One Person Can Make a Difference

One Person Can Make a Difference

From Chicken Soup for the Canadian Soul

One Person Can Make a Difference

If a friend is in trouble, don’t annoy him by asking if there is anything you can do. Think up something appropriate, and do it.

Edgar Watson Howe

It was the first weekend in June 1985, and I was conducting a weekend seminar at Deerhurst Lodge in Muskoka. Late that Friday afternoon, a tornado swept through the town of Barrie, killing dozens of people and doing millions of dollars worth of damage. On the Sunday night as I was driving back to Toronto down Highway 400, I stopped when I got to Barrie. I got out of the car, about where the Holiday Inn is, to have a good look. The destruction was incredible—it was an absolute mess. There were cars upside down, smashed houses, and many buildings torn apart. I’d never seen anything like it.

Well, the same night, Bob Templeton was driving down the 400 from a fishing trip on the French River. Bob was vice president of Telemedia Communications, which owned a string of radio stations in Ontario and Québec. While at the fishing camp, Bob had heard about the tornado. When he got to Barrie, he also got out of his car, stunned by the devastation. Up on the hill, he saw a house that looked as if a sickle had sliced right through it. The back was totally gone, and in the other half, a picture still hung on the wall. Just a few feet were between total disaster and nothing. Bob only lived about thirty kilometres away in Aurora. Waiting at home for him were his wife and three small children. They were his whole world. My gosh, he thought, that could have been my home.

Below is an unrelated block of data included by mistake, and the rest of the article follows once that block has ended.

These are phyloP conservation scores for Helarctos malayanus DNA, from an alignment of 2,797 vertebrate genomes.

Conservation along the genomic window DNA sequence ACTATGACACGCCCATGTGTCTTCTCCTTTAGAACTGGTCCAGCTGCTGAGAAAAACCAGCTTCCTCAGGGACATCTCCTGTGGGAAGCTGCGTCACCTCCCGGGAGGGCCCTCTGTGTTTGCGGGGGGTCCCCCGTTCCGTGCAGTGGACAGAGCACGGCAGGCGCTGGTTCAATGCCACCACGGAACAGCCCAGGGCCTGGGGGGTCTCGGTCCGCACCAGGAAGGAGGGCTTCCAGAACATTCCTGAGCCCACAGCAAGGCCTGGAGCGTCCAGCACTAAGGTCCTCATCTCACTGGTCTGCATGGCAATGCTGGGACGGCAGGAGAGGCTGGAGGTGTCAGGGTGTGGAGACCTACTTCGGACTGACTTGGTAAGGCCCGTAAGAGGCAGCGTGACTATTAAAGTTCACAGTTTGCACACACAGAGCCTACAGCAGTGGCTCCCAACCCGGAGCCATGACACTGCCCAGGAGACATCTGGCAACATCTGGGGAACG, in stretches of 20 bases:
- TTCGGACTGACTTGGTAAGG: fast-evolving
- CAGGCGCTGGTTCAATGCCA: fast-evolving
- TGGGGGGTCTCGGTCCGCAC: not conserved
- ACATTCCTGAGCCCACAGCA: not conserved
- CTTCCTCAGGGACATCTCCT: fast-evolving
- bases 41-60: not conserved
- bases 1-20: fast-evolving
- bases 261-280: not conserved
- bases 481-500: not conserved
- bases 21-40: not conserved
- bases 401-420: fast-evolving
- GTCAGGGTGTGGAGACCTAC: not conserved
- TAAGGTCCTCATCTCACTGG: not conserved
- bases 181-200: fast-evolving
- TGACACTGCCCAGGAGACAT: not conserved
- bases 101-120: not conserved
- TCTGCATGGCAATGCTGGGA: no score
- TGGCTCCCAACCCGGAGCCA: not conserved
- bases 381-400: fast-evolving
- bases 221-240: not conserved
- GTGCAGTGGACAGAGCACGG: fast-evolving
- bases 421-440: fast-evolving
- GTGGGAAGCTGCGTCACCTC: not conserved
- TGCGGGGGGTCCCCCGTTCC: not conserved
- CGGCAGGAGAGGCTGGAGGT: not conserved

On the radio, they were appealing for people to come out and help clean up the mess. The whole thing disturbed Bob enormously. He really wanted to do something to help, but felt that lugging bricks or writing a cheque was just not enough. There has to be something we can do for these people with our string of radio stations, he thought.

The following night, he and another vice president with Telemedia came in and stood at the back of the room to evaluate a seminar I was doing to see if he wanted me to work with his company. During my presentation, Bob got an idea and after the seminar, the three of us went back to his office. He knew if you can visualize something, and really believe it and attach to it emotionally, wonderful things can happen. He was now excited and committed to the idea of doing something for the people of Barrie.

The next day he went to see the president and CEO of Telemedia, a marvellous man with a huge heart. When Bob told him his idea, he was given carte blanche with the company to make it happen. He put together a team, and the following Friday he hosted a meeting. He told them he wanted to use the awesome power they had right across Canada, and create something that could raise a serious amount of money.

Bob took a flip chart, and wrote three “3s” on the top. And then he said to all these executives, “How would you like to raise three million dollars in three hours, three days from now, and give it to the people in Barrie?”

Now they were acutely aware of the situation because their own radio station had been broadcasting it every few minutes. At first, they all said, “Templeton, you’re crazy, you couldn’t raise three million in three hours in three months from now, let alone in three days from now!” And Bob said, “Now wait a minute, I didn’t ask you if we could, or even if we should. I asked ‘Would you like to?’”